Worried about university? Check out some of the questions our Level 3 ICT students asked. - Starting College
“Is university as scary as it seems to be?”
This is a very common worry, whether people show it or not! Everyone feels nervous but there are some things you can do that will help. That could be anything from scheduling regular Skype conversations with friends, to joining clubs and investing in some biscuits. Read our blog post for other ways of settling into university. And just remember it takes time!
“What is the difference between what I get from an apprenticeship and what I can gain from university?”
Everyone is different – some may benefit from learning to be more independent at university (whether from a work or personal point of view), whereas others just want to get cracking in the world of work, so an apprenticeship suits them. Both will provide valid qualifications; the main difference is whether you want to gain industry experience at the same time. Talk to your family and friends as they’ll be able to help with your decision too.
“I would like to go to university but think I would struggle with the amount of work.”
It is a step up from school or College, but the first year is generally a foundation year to teach you how to be independent, how to write and bring everyone up to the same level. Head to a few open days and ask the tutors there; you won’t be unsupported and they are there to help.
“I want to go to university as it will allow me to be more independent but I don’t want to leave home and I am not sure if I am good enough.”
Being independent is a great aspect about attending university – and you can still stay at home if you’d like to. Check out the local university options which you can commute to (don’t forget to check out travel cards and student deals!), or our own higher education centre in Maidstone where we offer HNCs, HNDS and university degree courses too. Talk to others that have attended university about their experience, and any tutors at university open days.
“I am not sure of the reasons why I should go to university as opposed to an apprenticeship.”
Everyone’s reasons are different – and there are no “right” reasons. Consider whether you’d prefer to head straight into industry and start earning a wage, while attending College one day a week or whether attending university (and taking part in the “university experience”) is for you.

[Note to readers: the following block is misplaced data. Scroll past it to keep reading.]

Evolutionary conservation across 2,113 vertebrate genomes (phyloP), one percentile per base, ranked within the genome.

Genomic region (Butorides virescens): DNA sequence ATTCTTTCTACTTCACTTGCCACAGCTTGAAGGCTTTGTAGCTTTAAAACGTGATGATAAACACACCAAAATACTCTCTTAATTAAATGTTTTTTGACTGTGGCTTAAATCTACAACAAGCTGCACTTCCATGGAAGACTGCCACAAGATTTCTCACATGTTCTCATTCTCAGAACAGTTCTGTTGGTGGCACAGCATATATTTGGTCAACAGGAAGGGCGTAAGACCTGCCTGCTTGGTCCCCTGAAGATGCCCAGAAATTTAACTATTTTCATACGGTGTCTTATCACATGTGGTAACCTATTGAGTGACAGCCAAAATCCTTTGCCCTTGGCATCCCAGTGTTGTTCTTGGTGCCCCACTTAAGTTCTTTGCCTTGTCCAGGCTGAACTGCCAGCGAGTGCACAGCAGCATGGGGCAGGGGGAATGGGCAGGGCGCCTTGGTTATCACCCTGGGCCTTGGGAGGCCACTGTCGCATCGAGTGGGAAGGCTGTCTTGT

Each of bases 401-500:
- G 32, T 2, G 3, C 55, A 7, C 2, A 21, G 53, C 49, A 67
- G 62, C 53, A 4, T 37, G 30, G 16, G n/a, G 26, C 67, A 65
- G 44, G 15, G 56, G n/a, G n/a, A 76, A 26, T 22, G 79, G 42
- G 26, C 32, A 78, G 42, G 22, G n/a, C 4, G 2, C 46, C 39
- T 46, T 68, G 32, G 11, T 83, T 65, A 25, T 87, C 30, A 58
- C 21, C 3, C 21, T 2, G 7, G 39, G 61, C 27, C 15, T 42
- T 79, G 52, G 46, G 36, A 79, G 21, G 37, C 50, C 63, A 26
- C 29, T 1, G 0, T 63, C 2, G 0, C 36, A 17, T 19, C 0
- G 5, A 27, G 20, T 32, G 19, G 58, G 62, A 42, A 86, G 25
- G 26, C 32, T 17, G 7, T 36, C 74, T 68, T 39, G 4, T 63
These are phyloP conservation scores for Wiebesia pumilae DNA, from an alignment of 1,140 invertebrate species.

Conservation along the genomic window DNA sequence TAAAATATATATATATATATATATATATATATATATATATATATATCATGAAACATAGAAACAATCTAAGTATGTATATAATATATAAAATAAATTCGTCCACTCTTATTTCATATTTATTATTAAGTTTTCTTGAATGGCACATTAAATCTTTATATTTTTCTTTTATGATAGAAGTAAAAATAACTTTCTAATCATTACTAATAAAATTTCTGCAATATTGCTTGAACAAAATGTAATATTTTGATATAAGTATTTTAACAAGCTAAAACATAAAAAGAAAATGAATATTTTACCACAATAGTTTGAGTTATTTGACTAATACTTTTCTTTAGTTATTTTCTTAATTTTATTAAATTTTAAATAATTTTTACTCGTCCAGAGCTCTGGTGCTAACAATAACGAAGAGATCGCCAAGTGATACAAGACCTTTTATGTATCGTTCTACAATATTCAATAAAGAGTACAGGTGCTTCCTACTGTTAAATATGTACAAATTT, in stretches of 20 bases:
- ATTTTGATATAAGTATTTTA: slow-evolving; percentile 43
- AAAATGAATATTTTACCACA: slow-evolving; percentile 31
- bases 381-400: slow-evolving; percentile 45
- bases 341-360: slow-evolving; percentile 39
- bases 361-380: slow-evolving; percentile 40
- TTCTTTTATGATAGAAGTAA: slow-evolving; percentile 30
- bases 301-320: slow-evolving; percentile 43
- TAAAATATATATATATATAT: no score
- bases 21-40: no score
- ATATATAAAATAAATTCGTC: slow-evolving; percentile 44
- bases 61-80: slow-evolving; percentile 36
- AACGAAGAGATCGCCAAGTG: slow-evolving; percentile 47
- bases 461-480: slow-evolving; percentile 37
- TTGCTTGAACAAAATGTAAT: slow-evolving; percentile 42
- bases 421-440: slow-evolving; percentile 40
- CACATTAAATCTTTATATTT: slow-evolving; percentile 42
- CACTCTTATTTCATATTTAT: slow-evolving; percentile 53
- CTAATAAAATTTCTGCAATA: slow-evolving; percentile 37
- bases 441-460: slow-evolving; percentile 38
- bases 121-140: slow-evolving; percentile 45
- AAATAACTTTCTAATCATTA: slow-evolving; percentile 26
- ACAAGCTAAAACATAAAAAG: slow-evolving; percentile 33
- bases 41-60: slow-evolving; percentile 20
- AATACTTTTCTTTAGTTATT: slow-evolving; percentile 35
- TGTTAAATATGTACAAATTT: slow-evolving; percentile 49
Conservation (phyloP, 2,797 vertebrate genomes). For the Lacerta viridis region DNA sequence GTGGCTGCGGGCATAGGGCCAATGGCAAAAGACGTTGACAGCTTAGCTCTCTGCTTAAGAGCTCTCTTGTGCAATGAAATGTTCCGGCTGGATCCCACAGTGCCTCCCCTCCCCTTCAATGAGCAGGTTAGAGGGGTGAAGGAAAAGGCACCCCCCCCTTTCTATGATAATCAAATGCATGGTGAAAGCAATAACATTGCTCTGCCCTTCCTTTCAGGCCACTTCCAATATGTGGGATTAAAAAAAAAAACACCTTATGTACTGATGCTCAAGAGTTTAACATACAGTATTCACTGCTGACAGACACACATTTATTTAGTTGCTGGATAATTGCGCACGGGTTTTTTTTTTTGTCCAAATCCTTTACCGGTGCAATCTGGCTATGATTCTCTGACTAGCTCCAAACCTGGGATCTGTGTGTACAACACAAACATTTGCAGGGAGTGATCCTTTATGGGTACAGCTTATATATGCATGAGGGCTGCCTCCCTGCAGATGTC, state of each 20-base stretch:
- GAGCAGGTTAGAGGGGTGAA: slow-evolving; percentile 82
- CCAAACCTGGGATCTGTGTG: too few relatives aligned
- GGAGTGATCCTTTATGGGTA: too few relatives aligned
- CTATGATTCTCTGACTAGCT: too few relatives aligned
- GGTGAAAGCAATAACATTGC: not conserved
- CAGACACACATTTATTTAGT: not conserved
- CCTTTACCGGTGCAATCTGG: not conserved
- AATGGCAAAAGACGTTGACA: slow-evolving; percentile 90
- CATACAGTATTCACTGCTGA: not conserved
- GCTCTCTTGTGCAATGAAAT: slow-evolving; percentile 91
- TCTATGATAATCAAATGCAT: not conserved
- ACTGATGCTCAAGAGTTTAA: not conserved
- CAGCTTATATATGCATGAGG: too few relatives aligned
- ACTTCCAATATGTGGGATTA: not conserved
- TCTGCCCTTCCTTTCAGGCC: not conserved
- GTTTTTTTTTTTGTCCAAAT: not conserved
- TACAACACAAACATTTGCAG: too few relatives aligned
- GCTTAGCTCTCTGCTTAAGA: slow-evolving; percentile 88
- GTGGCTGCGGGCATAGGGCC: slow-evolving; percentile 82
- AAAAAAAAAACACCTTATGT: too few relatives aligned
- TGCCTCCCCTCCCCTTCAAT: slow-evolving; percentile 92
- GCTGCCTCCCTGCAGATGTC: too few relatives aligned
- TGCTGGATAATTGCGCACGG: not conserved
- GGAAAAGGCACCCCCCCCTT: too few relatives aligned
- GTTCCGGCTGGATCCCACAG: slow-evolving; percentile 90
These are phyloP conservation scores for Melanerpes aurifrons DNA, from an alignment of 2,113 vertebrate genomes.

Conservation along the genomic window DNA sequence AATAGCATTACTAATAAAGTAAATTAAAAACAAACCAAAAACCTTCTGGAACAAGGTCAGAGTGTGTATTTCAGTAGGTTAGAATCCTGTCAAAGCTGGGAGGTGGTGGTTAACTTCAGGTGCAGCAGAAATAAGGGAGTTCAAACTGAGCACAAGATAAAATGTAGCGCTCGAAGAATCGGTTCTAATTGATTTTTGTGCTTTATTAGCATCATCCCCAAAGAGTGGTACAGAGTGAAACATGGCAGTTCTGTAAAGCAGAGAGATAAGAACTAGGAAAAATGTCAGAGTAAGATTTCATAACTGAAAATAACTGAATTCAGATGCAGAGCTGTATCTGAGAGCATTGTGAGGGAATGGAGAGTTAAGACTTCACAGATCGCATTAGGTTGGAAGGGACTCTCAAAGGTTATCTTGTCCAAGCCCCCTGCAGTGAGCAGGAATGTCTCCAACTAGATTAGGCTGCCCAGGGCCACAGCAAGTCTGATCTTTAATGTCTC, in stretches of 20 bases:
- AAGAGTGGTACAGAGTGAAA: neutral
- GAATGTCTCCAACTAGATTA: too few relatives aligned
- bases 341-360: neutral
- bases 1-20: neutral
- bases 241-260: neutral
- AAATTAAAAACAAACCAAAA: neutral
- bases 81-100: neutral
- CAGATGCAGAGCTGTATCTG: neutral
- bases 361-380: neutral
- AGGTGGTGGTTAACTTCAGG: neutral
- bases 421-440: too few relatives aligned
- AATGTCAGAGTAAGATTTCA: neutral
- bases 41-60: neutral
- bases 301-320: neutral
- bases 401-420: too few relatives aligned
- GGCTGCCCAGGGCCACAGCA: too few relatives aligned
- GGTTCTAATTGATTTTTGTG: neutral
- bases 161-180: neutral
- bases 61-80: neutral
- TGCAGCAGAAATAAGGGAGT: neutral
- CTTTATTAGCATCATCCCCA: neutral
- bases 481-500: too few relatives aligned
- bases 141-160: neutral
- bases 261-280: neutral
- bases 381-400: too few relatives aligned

“I am worried about not having enough points to get into university.”
Talk to your tutor about what you’ll realistically be getting. Allow yourself a little bit of flex (especially if exams aren’t your thing!). Once you’ve chosen the subject area at university then start to research the different options available to you. Don’t forget – Clearing could also be an option for you; find out more about that on the UCAS website.
“The financial side of university worries me.”
That’s a common worry, so you’re not alone. A good starting point is to look at getting a part-time job now and saving up, and setting yourself a realistic budget at university. There’s some great apps available to help you with this. Also check out the grants and bursaries available for when you’re at university, and consider your loan options too. Check out the following government information site.
“I’m not sure what kind of education would suit me?”
Do your research into higher education (so HNCs/HNDs), traditional university courses and apprenticeships too. You may prefer getting industry experience at the same time as learning, or want to immerse yourself in the full university environment! Look for open days where you’ll get a good vibe – and after all, if you do decide and it’s not for you, then you can always look for other options provided you don’t wait too long!
“I am starting to consider an HND in IT as I prefer smaller classes.”
A benefit of having smaller classes is that your tuition becomes more personal, and you may feel you can ask questions more easily. Check out your local study options and they will be able to advise you on class sizes. Don't forget to find out whether you can develop your HND later into a full degree. That said, it's worth remembering that a HND is considered a qualification in its own right, and is valued by employers.